Funding Stability Doesn't Mean Status Quo for Canada Council

June 14, 2012 - Canada Council for the Arts' Director and CEO, Robert Sirman, met with leaders of the presenting and touring sector to share the Council's vision for the upcoming years, now that its parliamentary appropriation has been safeguarded in the last federal budget.

Canada Council for the Arts' Director and CEO, Robert Sirman, met with leaders of the presenting and touring sector to share the Council's vision for the upcoming years, now that its parliamentary appropriation has been safeguarded in the last federal budget.

Mr. Sirman intimated to participants at the National Network meeting that we are entering a new era: economic growth has stalled, demographics are changing, the arts field is growing, and public funding is not increasing. This results in tensions that have reached a critical point. "We tie this to a belief that the paradigm we have been using for 55 years at the Canada Council (and elsewhere in North America) is coming to an end," said Mr. Sirman.

The Canada Council wants to be proactive in its response to these changes, starting with a review of operating grants. The current system assumes that getting into an operating grant relationship with funders is the goal of all arts organizations, and that “operating status” assures stability. As a consequence, the number of organizations in the operating stream continues to grow over time, and operating grants now represent over 60% of all program spending at the Canada Council. Following a review that brought staff together in workshops and retreats beginning last fall, the Canada Council concluded that this modus operandi is not sustainable if we wish to bring equity to overlooked groups and sustain art-making. Greater clarity is needed in communicating expectations and results to both the sector and the public at large.

The Canada Council is also undertaking a review of the Flying Squad program. While the objectives of the program are still relevant, the way it is structured raises serious questions. Announcing the fall deadline suspension signaled that the Canada Council is putting an end to a certain way of practice. "The transition we need is one that signals a discontinuity with past practice, a break – a critical dimension of innovation," said Mr. Sirman.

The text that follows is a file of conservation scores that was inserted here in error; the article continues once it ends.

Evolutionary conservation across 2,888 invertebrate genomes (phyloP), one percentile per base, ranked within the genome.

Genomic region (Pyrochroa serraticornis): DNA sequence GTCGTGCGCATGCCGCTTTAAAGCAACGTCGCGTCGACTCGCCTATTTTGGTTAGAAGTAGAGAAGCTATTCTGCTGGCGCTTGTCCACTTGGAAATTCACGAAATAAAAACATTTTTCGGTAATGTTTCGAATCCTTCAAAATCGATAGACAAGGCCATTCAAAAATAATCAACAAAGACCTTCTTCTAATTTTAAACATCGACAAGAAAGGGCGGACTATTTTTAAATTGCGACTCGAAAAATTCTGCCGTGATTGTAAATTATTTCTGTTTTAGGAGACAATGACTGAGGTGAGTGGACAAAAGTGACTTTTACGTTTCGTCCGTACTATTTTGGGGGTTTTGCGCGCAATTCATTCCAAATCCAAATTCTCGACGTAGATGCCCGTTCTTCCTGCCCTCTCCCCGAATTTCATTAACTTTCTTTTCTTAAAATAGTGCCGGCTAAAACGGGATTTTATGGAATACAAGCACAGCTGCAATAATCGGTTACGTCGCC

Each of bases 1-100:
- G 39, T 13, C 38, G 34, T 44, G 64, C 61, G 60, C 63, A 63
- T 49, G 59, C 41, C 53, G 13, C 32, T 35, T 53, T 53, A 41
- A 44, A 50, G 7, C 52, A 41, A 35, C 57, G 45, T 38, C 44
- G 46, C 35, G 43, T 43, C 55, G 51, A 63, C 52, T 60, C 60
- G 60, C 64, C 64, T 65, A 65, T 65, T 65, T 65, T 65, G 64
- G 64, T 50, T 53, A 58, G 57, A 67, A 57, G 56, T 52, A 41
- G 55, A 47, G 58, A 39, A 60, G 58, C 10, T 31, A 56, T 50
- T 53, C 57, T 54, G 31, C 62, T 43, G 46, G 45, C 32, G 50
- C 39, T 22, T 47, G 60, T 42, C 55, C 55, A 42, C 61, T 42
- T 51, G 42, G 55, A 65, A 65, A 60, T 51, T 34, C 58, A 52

The third area of change mentioned by Mr. Sirman concerned market access. The Canada Council has heard the need expressed by the arts community for more effective exploitation of work through touring and trade, in Canada and abroad. It therefore intends to bring more focus on the value of artists and organizations exploiting market opportunities and bringing their works to the world, including increased investment in this activity.

Mr. Sirman tied all of these changes to the theme of the Council's strategic plan: Strengthening Connections. He signaled a shift in focus away from one-on-one transactions to more relationship-based interchanges, collaborations, and network-based approaches.

Mr. Sirman finally spoke of the broadening of the language surrounding advocacy: less about serving the needs of artists, more about serving the needs of Canadians; and a focus on public interest, not special interest.

These changing priorities were received very favorably by participants at the National Network Meeting, as they are aligned with values important to the presenting sector: collaboration and serving Canadians.

 

Revised June 15, 2012


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